May 1, 2015 by email@example.com
The 80/20 rule – The vital few and the trivial many
Whether it’s early in the design process or you’re working with an existing application the 80/20 rule is invaluable in helping you determine what areas of a product should be focused on and what areas should not.
First, what is the 80/20 rule? The 80/20 rule was first attributed to Vilfredo Pareto, an Italian economist who observed that 20% of the Italian people possessed 80% of the wealth.
A few additional examples:
- 80% of a company’s revenue comes from 20% of its products.
- 80% of a product’s usage involves 20% of its features.
- 80% of errors are caused by 20% of the components.
- 80% of a town’s traffic is on 20% of its roads.
- 80% of innovation comes from 20% of the people.
- 80% of progress comes from 20% of the effort.
- 20% of workers contribute 80% of the results.
- 20% of bugs contribute 80% of crashes.
For further reading on this principle see http://en.wikipedia.org/wiki/Pareto_principle
How does this apply to application design?
In the case of software, if the vital 20% of a product’s features are used 80% of the time, design, research and testing should spend time focusing primarily on those features instead of those which are used on 20% of the time. In fact, if you want to save a lot of time and energy simply focus on what is most important to a project, the 20%. This simple rule is very universal and can be applied to many areas of life but for our case let’s focus on how it relates to product design.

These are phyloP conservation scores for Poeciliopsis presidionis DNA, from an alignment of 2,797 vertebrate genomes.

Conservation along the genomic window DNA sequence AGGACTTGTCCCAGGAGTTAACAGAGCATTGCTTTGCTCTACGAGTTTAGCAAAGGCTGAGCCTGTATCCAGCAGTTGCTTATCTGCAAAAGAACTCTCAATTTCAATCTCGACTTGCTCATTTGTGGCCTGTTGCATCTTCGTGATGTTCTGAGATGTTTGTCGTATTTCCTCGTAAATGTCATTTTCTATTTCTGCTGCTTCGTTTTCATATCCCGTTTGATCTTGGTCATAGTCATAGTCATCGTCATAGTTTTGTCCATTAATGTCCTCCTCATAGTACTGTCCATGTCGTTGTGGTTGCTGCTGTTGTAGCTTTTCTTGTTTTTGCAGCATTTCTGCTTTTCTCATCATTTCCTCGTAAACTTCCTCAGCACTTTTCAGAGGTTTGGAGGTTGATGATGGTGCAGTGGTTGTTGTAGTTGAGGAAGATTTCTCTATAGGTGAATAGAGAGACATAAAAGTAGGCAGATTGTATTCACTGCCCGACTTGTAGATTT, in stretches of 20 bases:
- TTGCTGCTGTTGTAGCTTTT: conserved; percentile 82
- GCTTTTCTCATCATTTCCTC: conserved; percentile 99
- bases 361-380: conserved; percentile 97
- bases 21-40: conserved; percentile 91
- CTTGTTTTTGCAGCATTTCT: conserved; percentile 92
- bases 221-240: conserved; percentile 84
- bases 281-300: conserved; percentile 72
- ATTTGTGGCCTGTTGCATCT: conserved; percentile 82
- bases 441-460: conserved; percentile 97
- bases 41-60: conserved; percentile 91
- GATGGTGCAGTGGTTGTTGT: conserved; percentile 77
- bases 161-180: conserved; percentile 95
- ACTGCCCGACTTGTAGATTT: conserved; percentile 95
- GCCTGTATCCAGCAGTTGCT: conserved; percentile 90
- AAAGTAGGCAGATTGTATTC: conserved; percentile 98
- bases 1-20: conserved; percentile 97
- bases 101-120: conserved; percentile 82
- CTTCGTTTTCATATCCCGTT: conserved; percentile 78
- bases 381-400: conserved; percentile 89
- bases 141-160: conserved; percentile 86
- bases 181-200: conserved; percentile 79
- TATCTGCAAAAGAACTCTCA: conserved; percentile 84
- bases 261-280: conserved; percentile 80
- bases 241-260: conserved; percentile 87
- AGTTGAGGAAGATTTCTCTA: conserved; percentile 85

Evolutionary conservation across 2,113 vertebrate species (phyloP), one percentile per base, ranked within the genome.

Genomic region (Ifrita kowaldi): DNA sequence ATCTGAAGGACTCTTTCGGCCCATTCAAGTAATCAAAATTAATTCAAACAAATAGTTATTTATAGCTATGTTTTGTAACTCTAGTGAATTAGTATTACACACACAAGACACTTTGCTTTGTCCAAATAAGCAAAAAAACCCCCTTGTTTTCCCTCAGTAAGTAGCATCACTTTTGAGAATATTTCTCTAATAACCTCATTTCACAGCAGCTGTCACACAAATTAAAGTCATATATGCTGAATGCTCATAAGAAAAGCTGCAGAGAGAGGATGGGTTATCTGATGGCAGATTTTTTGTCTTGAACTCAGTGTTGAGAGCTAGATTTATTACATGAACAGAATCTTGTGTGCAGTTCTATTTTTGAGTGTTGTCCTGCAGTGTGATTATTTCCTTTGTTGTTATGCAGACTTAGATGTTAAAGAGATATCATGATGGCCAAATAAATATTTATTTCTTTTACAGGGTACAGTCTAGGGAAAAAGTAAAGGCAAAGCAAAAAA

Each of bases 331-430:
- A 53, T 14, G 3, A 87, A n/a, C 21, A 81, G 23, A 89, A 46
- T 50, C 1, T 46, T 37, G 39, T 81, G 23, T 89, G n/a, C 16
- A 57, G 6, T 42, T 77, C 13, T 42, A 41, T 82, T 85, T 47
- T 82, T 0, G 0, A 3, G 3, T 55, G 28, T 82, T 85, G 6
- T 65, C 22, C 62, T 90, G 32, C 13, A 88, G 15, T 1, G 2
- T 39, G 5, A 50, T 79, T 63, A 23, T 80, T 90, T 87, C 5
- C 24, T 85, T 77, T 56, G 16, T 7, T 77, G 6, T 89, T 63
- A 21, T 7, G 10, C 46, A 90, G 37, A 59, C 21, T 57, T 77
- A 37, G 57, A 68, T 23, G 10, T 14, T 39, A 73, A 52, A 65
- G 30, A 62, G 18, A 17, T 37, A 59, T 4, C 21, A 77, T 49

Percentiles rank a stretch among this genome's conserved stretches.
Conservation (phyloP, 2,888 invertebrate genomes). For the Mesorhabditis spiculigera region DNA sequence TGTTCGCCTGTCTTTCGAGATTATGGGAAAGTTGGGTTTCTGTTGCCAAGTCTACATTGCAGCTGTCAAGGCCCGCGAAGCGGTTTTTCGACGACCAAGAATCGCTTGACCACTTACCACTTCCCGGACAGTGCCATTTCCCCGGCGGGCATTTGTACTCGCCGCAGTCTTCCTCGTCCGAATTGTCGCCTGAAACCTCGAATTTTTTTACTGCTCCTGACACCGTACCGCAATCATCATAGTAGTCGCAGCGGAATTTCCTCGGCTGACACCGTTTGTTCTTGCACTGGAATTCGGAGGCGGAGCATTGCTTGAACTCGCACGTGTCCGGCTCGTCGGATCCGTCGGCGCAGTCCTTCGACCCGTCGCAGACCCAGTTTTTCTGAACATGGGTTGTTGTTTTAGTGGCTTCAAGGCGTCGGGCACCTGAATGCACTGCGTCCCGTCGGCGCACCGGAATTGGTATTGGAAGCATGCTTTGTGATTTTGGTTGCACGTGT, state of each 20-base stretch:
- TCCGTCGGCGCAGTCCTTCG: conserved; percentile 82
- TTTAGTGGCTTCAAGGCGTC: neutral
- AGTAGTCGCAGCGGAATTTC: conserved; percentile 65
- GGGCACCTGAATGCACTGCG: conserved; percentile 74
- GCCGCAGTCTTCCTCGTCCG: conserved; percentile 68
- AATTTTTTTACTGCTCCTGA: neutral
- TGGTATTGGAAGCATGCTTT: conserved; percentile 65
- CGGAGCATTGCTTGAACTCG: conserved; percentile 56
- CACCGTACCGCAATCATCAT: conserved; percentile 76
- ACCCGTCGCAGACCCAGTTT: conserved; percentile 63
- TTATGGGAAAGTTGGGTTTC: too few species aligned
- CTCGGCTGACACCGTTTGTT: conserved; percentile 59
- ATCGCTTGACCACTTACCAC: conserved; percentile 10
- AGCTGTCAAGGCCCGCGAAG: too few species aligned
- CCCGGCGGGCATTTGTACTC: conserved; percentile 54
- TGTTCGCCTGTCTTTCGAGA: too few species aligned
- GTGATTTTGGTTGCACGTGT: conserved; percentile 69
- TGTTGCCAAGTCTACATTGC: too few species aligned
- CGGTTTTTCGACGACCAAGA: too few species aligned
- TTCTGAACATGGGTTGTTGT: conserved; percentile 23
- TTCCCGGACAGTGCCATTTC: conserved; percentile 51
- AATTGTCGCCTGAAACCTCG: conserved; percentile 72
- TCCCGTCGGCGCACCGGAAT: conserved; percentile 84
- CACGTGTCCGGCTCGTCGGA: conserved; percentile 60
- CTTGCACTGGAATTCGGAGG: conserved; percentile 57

Let’s take a look at the iTunes Store app on the iPhone, an app that lets users browse music, movies, tv shows and more from their iPhone. It isn’t by chance that the tab bar is designed the way it is, with Music, Movies and TV Shows receiving much more prominence than what’s found under more. It’s also likely informed by data and a conscious choice that the product team has made for the user that Audiobooks, Tones and Downloads are less important and thus it’s ok to place them under the more tab.
The basic points:
- The vital 20% are Music, Movies, TV Shows and Search
- The trivial 80% are Audiobooks, Tones, Genius, Purchased, Downloads and all of the their subcategories.
- Don’t spend 2 hours on a single design, instead make 4 layouts at 30min each and test them with real users.
- Don’t spend an equal amount of time on each feature of your product, instead spend 80% to 90% of your time making the vital few excellent. Doing this alone will make your product standout and keep you out of the “features for features sake” race with competitors.
- Don’t spend 2 hours designing something as a reaction to a customer feature request, instead spend 20 minutes brainstorming whether or not it’s essential. If it turns out to be, apply point #1 and test the rough ideas with real people.
- Always ask the question “what’s vital and what’s trivial?”. Asking this simple question this will not only help you clarify the problem but also simplify your product.
Have you found the 80/20 rule effective in your own design process? If so, how? I’d love to here from you so please leave a comment or send me an email!